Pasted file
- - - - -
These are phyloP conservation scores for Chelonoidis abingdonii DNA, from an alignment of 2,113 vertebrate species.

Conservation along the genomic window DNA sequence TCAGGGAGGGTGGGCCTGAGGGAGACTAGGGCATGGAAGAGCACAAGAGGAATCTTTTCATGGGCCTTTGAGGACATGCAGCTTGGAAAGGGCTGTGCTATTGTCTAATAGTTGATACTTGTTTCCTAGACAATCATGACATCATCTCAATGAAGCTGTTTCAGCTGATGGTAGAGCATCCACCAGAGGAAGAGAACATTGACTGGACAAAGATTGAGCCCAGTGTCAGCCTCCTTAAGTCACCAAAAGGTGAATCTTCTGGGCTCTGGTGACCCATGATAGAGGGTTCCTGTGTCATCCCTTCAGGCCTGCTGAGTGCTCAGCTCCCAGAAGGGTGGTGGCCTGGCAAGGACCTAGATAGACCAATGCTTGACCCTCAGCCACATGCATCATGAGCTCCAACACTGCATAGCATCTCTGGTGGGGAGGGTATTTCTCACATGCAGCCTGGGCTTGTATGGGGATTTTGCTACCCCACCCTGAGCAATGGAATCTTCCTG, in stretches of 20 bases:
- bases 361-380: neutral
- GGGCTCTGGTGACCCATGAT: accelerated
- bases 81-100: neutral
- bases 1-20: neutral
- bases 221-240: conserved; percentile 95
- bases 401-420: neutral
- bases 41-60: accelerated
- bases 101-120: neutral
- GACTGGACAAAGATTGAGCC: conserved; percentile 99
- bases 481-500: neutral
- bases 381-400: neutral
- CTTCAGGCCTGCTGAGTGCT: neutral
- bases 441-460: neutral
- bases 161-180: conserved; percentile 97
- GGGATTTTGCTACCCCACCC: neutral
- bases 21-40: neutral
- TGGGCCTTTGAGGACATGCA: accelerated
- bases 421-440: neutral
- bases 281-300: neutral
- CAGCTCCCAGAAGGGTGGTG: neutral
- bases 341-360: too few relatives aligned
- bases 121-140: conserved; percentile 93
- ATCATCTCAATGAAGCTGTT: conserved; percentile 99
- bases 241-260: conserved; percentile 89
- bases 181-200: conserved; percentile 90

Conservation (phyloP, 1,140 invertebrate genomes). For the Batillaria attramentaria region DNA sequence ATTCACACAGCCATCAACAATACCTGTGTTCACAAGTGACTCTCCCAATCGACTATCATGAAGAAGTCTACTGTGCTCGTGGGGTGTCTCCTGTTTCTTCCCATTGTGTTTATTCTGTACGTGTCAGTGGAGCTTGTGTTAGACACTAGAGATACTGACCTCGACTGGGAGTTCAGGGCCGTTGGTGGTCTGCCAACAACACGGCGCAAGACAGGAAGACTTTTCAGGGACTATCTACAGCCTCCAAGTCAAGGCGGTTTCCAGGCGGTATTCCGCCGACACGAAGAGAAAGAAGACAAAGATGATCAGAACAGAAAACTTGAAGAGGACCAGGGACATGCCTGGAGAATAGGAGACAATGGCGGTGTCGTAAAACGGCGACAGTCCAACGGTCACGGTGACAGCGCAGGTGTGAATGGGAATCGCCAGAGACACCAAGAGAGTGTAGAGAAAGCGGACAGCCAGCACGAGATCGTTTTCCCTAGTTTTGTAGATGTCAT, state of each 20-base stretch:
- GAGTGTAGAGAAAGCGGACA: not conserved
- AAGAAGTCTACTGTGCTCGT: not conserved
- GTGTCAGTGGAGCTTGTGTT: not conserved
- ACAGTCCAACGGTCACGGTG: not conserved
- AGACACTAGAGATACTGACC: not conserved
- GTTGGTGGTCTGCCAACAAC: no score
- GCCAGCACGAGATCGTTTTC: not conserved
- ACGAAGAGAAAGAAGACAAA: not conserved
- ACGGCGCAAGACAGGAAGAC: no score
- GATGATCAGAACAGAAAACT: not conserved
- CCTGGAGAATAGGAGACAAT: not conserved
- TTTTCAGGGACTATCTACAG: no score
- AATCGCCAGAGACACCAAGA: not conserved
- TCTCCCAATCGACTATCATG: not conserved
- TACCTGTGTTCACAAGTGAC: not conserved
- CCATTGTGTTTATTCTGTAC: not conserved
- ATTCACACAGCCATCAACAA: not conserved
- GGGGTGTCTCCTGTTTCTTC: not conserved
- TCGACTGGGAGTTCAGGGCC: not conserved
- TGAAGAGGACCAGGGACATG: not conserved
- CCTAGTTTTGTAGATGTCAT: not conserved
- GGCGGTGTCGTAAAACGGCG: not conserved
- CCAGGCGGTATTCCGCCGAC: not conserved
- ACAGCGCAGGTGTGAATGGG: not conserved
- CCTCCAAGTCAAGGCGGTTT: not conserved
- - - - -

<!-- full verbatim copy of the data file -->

These are phyloP conservation scores for Chelonoidis abingdonii DNA, from an alignment of 2,113 vertebrate species.

Conservation along the genomic window DNA sequence TCAGGGAGGGTGGGCCTGAGGGAGACTAGGGCATGGAAGAGCACAAGAGGAATCTTTTCATGGGCCTTTGAGGACATGCAGCTTGGAAAGGGCTGTGCTATTGTCTAATAGTTGATACTTGTTTCCTAGACAATCATGACATCATCTCAATGAAGCTGTTTCAGCTGATGGTAGAGCATCCACCAGAGGAAGAGAACATTGACTGGACAAAGATTGAGCCCAGTGTCAGCCTCCTTAAGTCACCAAAAGGTGAATCTTCTGGGCTCTGGTGACCCATGATAGAGGGTTCCTGTGTCATCCCTTCAGGCCTGCTGAGTGCTCAGCTCCCAGAAGGGTGGTGGCCTGGCAAGGACCTAGATAGACCAATGCTTGACCCTCAGCCACATGCATCATGAGCTCCAACACTGCATAGCATCTCTGGTGGGGAGGGTATTTCTCACATGCAGCCTGGGCTTGTATGGGGATTTTGCTACCCCACCCTGAGCAATGGAATCTTCCTG, in stretches of 20 bases:
- bases 361-380: neutral
- GGGCTCTGGTGACCCATGAT: accelerated
- bases 81-100: neutral
- bases 1-20: neutral
- bases 221-240: conserved; percentile 95
- bases 401-420: neutral
- bases 41-60: accelerated
- bases 101-120: neutral
- GACTGGACAAAGATTGAGCC: conserved; percentile 99
- bases 481-500: neutral
- bases 381-400: neutral
- CTTCAGGCCTGCTGAGTGCT: neutral
- bases 441-460: neutral
- bases 161-180: conserved; percentile 97
- GGGATTTTGCTACCCCACCC: neutral
- bases 21-40: neutral
- TGGGCCTTTGAGGACATGCA: accelerated
- bases 421-440: neutral
- bases 281-300: neutral
- CAGCTCCCAGAAGGGTGGTG: neutral
- bases 341-360: too few relatives aligned
- bases 121-140: conserved; percentile 93
- ATCATCTCAATGAAGCTGTT: conserved; percentile 99
- bases 241-260: conserved; percentile 89
- bases 181-200: conserved; percentile 90

Conservation (phyloP, 1,140 invertebrate genomes). For the Batillaria attramentaria region DNA sequence ATTCACACAGCCATCAACAATACCTGTGTTCACAAGTGACTCTCCCAATCGACTATCATGAAGAAGTCTACTGTGCTCGTGGGGTGTCTCCTGTTTCTTCCCATTGTGTTTATTCTGTACGTGTCAGTGGAGCTTGTGTTAGACACTAGAGATACTGACCTCGACTGGGAGTTCAGGGCCGTTGGTGGTCTGCCAACAACACGGCGCAAGACAGGAAGACTTTTCAGGGACTATCTACAGCCTCCAAGTCAAGGCGGTTTCCAGGCGGTATTCCGCCGACACGAAGAGAAAGAAGACAAAGATGATCAGAACAGAAAACTTGAAGAGGACCAGGGACATGCCTGGAGAATAGGAGACAATGGCGGTGTCGTAAAACGGCGACAGTCCAACGGTCACGGTGACAGCGCAGGTGTGAATGGGAATCGCCAGAGACACCAAGAGAGTGTAGAGAAAGCGGACAGCCAGCACGAGATCGTTTTCCCTAGTTTTGTAGATGTCAT, state of each 20-base stretch:
- GAGTGTAGAGAAAGCGGACA: not conserved
- AAGAAGTCTACTGTGCTCGT: not conserved
- GTGTCAGTGGAGCTTGTGTT: not conserved
- ACAGTCCAACGGTCACGGTG: not conserved
- AGACACTAGAGATACTGACC: not conserved
- GTTGGTGGTCTGCCAACAAC: no score
- GCCAGCACGAGATCGTTTTC: not conserved
- ACGAAGAGAAAGAAGACAAA: not conserved
- ACGGCGCAAGACAGGAAGAC: no score
- GATGATCAGAACAGAAAACT: not conserved
- CCTGGAGAATAGGAGACAAT: not conserved
- TTTTCAGGGACTATCTACAG: no score
- AATCGCCAGAGACACCAAGA: not conserved
- TCTCCCAATCGACTATCATG: not conserved
- TACCTGTGTTCACAAGTGAC: not conserved
- CCATTGTGTTTATTCTGTAC: not conserved
- ATTCACACAGCCATCAACAA: not conserved
- GGGGTGTCTCCTGTTTCTTC: not conserved
- TCGACTGGGAGTTCAGGGCC: not conserved
- TGAAGAGGACCAGGGACATG: not conserved
- CCTAGTTTTGTAGATGTCAT: not conserved
- GGCGGTGTCGTAAAACGGCG: not conserved
- CCAGGCGGTATTCCGCCGAC: not conserved
- ACAGCGCAGGTGTGAATGGG: not conserved
- CCTCCAAGTCAAGGCGGTTT: not conserved